This year, as in almost every year for the past 75 years, a peace memorial ceremony was held in the cities of Hiroshima and Nagasaki on August 6 and August 9 respectively. At the ceremonies, the mayors of each city called on the Japanese government to join the Treaty on the Prohibition of Nuclear Weapons (TPNW) adopted by the United Nations in 2017, and to act as a bridge between countries with nuclear weapons and those without them. However, there were no indications from the government that it would change its current policy.
Nuclear disarmament negotiations are currently on hold as the world grapples with the spread of the new coronavirus pandemic. The Review Conference of the Treaty on the Non-Proliferation of Nuclear Weapons (NPT), which happens once every five years and was slated to start at the end of April this year, has been postponed until “as soon as the circumstances permit”. If discussions break down as happened five years ago, the NPT regime could be reduced to a mere formality. It is also unclear how the U.S. and Russia will handle the New Strategic Arms Reduction Treaty (New START) from 2021.
The 75th anniversary of the atomic bombings, a pivotal point in Japanese and global history, is an apt time to looks back on the origins of Japan’s post-war diplomacy and its work toward nuclear disarmament, as well as consider its future possibilities.
The origins of Japan’s post-war diplomacy and “United Nations centrality”
In December 1956, Japan was admitted to the United Nations and fully rejoined the international community. Foreign Minister Mamoru Shigemitsu, speaking on the floor of the UN General Assembly when Japan’s membership was granted, described the aspirations of Japanese diplomacy as a peace-loving nation. “We believe that no nation is responsible to itself alone, but that the laws of political morality are universal; and that obedience to such laws is incumbent upon all nations who would sustain their own sovereignty and justify their sovereign relationship with other nations,” he said. The following year, the first issue of Japan’s Diplomatic Bluebook was published, in which the country’s “three principles of diplomacy” were described as “United Nations centrality,” “cooperation with liberal nations” and “holding to a position as a member of Asia”.
However, the principle of “United Nations centrality” rested on an unstable foundation from the start. By the time Japan’s membership in the UN was granted, the East-West conflict was already growing more intense. The administration of Nobusuke Kishi was focusing on its relationship with the U.S., just as the revision of the Japan-U.S. Security Treaty was becoming a major issue. It is not clear to what degree Kishi played a part, but in the second issue of the Diplomatic Bluebook published the following year, cooperation with the West was pushed to the fore, rather than “United Nations centrality”. Writing on the principle of “United Nations centrality,” Shizuo Saito, then a counselor to the Foreign Ministry, said, “The position Japan took at the time was not to unwaveringly follow the U.S., but to hide behind ‘the Sleeves of the Imperial Robes’”. In other words, the principles of the Japan-U.S. Security Treaty were touted as consistent with those of the UN, not as principles that would offer concrete contributions to the international community.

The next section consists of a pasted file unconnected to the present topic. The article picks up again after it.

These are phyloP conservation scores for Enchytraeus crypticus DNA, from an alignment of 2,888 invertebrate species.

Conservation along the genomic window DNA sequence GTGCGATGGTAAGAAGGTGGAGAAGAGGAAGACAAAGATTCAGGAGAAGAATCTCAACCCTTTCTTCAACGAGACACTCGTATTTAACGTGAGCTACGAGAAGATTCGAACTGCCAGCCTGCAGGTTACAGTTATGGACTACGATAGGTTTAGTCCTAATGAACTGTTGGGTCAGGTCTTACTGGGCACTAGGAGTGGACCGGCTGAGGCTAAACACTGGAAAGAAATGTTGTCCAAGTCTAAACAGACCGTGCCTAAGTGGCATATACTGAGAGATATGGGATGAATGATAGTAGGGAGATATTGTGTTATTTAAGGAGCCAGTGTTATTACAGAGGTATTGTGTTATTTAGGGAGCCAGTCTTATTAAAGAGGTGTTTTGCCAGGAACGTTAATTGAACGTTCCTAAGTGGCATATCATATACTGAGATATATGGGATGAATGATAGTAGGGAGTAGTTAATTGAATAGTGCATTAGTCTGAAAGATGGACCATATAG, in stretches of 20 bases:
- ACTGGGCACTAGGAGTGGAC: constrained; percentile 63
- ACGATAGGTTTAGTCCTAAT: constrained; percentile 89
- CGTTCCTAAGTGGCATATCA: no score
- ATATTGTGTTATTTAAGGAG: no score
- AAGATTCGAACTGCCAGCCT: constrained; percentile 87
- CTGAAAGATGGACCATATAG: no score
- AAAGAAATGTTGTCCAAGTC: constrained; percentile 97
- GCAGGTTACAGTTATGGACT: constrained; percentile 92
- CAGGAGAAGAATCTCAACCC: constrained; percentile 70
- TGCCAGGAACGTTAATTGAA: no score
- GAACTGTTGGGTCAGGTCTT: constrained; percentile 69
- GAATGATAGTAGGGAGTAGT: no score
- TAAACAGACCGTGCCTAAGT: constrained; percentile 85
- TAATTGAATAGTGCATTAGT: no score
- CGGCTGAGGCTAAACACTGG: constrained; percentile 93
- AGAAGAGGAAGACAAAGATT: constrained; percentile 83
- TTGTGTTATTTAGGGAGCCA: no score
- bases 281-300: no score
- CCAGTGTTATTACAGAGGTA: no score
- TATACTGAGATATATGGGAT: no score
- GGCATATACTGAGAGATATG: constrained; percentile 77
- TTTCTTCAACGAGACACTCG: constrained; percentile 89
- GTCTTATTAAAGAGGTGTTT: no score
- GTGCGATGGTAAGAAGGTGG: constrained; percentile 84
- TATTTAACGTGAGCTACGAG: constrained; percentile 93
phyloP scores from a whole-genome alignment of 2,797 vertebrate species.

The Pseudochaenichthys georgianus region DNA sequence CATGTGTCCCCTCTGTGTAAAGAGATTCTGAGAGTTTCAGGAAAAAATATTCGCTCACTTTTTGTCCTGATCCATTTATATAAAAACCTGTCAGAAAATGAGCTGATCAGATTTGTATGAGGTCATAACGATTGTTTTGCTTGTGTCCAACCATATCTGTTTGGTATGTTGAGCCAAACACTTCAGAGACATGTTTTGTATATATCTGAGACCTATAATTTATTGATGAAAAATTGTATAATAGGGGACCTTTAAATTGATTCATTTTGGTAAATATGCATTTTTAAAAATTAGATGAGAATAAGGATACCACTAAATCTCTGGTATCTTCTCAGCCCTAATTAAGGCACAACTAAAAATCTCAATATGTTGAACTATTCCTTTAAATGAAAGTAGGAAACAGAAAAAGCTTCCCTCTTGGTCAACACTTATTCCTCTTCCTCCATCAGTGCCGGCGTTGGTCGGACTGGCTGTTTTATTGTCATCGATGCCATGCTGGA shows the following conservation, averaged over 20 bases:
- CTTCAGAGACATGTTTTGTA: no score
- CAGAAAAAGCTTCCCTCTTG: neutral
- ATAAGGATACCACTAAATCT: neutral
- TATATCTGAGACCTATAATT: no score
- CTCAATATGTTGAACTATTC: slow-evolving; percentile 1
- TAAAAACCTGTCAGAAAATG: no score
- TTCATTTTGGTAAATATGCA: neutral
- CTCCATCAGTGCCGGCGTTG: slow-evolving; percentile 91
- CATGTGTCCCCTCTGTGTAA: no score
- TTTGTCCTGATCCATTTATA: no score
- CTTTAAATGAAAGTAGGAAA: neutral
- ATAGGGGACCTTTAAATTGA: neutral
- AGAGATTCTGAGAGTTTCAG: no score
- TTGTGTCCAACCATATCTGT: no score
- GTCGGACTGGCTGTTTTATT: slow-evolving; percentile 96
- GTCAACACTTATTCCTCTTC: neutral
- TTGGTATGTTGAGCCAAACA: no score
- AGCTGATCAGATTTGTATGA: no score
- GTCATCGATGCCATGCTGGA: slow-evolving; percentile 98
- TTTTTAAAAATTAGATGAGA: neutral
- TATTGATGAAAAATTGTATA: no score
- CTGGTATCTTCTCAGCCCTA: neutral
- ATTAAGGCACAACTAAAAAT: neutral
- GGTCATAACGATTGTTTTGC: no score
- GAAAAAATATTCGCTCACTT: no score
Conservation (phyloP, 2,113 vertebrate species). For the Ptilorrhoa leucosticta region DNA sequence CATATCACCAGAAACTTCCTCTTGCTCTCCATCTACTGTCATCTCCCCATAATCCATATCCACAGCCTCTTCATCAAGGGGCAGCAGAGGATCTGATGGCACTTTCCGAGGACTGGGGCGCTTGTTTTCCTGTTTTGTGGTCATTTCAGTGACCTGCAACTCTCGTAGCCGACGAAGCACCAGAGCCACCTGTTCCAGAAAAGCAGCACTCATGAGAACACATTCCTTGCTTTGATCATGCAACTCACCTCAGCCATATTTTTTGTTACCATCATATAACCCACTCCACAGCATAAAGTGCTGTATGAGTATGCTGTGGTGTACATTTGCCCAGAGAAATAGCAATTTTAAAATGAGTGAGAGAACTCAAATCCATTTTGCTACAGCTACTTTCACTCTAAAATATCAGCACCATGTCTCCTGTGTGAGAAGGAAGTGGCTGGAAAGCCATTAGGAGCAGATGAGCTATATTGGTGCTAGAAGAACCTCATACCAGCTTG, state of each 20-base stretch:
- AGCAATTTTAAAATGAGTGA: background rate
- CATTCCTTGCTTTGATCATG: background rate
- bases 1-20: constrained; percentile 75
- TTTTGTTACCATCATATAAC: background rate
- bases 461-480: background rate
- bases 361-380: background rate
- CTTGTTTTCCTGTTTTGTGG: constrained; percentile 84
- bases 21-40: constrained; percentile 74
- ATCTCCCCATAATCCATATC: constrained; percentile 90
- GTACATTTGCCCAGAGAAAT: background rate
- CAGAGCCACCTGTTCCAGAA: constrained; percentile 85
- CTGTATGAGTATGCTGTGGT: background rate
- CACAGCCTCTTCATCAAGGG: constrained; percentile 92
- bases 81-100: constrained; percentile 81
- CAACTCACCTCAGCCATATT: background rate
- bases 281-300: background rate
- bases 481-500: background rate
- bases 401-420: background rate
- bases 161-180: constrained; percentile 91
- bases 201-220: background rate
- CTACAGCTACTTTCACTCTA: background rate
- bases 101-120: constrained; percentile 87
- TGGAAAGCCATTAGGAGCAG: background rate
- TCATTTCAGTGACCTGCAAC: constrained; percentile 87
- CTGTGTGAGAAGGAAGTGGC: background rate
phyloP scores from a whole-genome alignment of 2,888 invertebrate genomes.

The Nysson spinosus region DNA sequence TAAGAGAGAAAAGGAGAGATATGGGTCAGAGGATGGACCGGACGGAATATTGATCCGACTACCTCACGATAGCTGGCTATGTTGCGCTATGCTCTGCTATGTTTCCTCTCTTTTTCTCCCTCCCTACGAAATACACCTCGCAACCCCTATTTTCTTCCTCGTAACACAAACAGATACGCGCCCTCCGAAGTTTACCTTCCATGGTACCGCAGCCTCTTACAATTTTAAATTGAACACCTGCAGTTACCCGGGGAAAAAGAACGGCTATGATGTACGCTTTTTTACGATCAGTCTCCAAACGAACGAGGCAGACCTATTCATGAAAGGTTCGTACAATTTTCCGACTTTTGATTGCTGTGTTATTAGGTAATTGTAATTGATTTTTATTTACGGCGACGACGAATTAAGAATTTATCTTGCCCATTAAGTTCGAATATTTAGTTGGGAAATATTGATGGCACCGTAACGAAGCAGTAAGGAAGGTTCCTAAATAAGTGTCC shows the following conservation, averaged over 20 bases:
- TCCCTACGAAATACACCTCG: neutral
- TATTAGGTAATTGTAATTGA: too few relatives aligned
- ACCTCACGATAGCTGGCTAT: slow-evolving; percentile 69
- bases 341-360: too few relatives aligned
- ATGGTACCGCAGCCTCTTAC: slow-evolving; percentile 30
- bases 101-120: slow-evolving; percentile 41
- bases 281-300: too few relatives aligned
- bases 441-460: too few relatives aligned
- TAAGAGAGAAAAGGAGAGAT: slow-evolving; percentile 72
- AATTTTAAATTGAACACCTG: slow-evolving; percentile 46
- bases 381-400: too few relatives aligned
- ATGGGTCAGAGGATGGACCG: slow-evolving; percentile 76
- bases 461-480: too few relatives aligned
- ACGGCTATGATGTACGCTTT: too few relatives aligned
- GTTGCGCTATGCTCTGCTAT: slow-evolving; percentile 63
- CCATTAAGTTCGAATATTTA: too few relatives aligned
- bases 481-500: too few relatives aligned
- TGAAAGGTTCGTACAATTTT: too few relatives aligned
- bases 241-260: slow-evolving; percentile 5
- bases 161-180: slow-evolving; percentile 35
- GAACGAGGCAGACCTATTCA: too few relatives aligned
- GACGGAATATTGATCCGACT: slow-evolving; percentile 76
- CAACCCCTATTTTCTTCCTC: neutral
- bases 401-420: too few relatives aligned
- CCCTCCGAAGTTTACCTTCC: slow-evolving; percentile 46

Japan’s delegation to the 11th session of the UN General Assembly
However, the principle of “United Nations centrality” did in part reflect Japan’s values as a peace-loving nation. It has not received much attention, but a great deal of space in the first Diplomatic Bluebook was devoted to the issue of the Nuclear Test Ban in First Committee of the UN General Assembly as part of “Activities at the United Nations.” This was due in part to the impact of the Fukuryu Maru No. 5, a fishing vessel that was exposed to radiation during the hydrogen bomb test in Bikini Atoll, but post-war Japan’s awareness of the issue and sense of mission as the only nation to have suffered an atomic bombing can also be seen as a part of its motivation in this.
At the time, Renzo Sawada headed the First Committee of the UN General Assembly, which dealt with disarmament and nuclear nonproliferation. He had previously served as the Japanese government’s representative (observer) on the committee until shortly before Japan’s UN membership was granted.